If it weren’t for your socks, I wouldn’t be on this roof.  You have far and beyond the best online shop for haunted socks, and the ones you sent me—Blue Argyle Pair #5—must have belonged to the best man ever to be struck by lightning. Ken took the bolt, but you sold the socks.  You introduced us.  And for that, I need to thank you. He had guts and now he’s super-charged mine.  Typing on a roof isn’t easy, but the rain’s just started, so I had to tell you: thanks to you, my sister’s wedding will be a success.

Looking for her gift, I found your shop.  I needed more than some egg-shaped teapot.  I craved your uncanny matchmaking skills. Carly may be the sister who brings the soufflé when I bring the soda, but I offer effervescence, and you saw that.  You looked at my questionnaire responses, considered your host of humanely-harvested, locally-sourced socks, and you knew: Ken was the one for me.

To Choose a Horse

Pablo always took the stairs but we met in the elevator. I had seen him before. Down the hallway, or in the earlier part of a day. What are you writing? I forget which one of us asks for the other’s name, but we do. From the first floor to the second. I don’t tell him what I’m writing.

In the morning he’s holding a hot coffee cup. The outdoor tables, shaded by just one tree, or two. So what is the title of your piece? Which piece? The one you’re writing. Just tell me the title. And two sentences of what it’s about. Fine, I say, “The Final Seduction.” That’s the title.

The sun is bright even though I have my sun hat on. I put my mouth to the straw and cold water on my hand drops to my thigh, the iced coffee is gone sooner than expected. Afterwards I realize how much I had been sweating.

So. You write about men.

The Wenceslas Men

The first time I saw one of them was as a shadow on the gauze curtains of an apartment that wasn’t mine.

My lease had expired months earlier, and the work that I’d adopted could be done from anywhere; my default mode was transitory, even when feelings of upheaval didn’t actively prompt panicked shudders in the night. And so here I was, alone in a cave of an apartment, watching it for friends whose lengthy honeymoon had evolved into a kind of rambling from nation to nation. I was considering my next move: I’d been living in the same city for six years, and the fact that I bore no affinity for it had left me convinced of my own relative impermanence there.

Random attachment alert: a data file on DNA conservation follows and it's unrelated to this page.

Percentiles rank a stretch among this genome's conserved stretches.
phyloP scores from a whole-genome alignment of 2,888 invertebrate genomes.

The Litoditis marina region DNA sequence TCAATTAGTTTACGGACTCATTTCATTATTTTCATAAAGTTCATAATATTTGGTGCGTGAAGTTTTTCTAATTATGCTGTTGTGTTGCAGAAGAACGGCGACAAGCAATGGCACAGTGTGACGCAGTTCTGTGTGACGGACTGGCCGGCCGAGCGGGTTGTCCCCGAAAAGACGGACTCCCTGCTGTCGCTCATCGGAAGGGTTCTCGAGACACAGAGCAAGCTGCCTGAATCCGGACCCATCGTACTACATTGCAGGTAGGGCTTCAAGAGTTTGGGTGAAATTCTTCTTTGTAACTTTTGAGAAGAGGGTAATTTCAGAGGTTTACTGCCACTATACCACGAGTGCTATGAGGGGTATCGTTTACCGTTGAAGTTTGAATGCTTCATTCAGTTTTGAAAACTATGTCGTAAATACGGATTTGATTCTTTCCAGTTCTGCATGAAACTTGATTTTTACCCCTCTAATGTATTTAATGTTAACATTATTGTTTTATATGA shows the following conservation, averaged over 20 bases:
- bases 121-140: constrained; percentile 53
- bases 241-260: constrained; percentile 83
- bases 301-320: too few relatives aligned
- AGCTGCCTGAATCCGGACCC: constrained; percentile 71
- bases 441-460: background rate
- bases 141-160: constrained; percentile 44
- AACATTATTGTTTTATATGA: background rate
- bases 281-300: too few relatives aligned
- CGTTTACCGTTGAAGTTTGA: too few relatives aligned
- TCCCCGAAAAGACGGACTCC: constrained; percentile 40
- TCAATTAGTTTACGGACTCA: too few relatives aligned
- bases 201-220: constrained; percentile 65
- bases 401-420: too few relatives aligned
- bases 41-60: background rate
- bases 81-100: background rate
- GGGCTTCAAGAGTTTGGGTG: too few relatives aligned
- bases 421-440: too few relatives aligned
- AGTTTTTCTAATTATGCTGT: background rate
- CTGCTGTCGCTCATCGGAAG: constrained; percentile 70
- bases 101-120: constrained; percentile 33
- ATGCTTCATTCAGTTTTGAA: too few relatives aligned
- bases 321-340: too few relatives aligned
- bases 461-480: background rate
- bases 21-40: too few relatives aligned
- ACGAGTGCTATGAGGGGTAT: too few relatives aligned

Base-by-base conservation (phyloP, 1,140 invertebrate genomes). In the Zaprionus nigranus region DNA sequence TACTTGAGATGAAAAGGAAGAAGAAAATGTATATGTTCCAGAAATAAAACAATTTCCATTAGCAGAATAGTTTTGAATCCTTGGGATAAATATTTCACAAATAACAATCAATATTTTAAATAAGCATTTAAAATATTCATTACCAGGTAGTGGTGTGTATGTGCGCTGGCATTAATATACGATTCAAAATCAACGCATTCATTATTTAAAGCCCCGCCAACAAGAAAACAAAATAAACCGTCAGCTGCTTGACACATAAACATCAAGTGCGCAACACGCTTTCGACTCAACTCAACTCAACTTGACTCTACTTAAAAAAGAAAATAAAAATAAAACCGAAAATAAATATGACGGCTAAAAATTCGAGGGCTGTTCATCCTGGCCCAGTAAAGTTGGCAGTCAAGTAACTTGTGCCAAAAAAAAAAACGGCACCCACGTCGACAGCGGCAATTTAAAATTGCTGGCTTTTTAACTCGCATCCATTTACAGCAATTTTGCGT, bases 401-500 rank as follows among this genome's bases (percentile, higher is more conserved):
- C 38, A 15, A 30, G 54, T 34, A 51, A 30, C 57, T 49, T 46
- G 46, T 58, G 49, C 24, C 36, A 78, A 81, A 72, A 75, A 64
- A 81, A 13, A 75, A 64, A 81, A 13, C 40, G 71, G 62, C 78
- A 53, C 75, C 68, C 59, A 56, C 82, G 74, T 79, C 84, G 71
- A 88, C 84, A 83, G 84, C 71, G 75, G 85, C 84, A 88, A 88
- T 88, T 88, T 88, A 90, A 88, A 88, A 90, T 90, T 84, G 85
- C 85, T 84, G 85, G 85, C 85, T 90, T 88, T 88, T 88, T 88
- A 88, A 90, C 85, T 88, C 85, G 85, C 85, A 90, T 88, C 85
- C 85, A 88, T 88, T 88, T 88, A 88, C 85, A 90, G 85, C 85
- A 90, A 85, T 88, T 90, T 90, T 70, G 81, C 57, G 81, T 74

“Boise,” a friend had told me once. “We could buy a skyscraper in Boise for what we pay to live in New York. Why the hell don’t we buy a skyscraper in Boise?” And at times, it was tempting: that promise of splendor in another city; the allure of captaincy.

The River Crossing

The young man sat in the old house looking at a magazine. He stopped reading when he suddenly noticed the bird songs coming in through the open window: some were warbled, seeming almost accidental, some pinched and shrill, and others exactly like the car alarms on the Polacks’ cars. Those alarms, which, when he heard them going off at all hours indiscriminate and intrusive, only made him wish that whoever was stealing the car would just please hurry up and steal it already. The songs all mixed together, and he thought they sounded like an opera. Something with a purpose, that if he listened closely enough—maybe with his eyes closed—he’d be able to figure out what the big deal was. Okay, birds, he thought, give it to me. But it wouldn’t come, even with his eyes closed.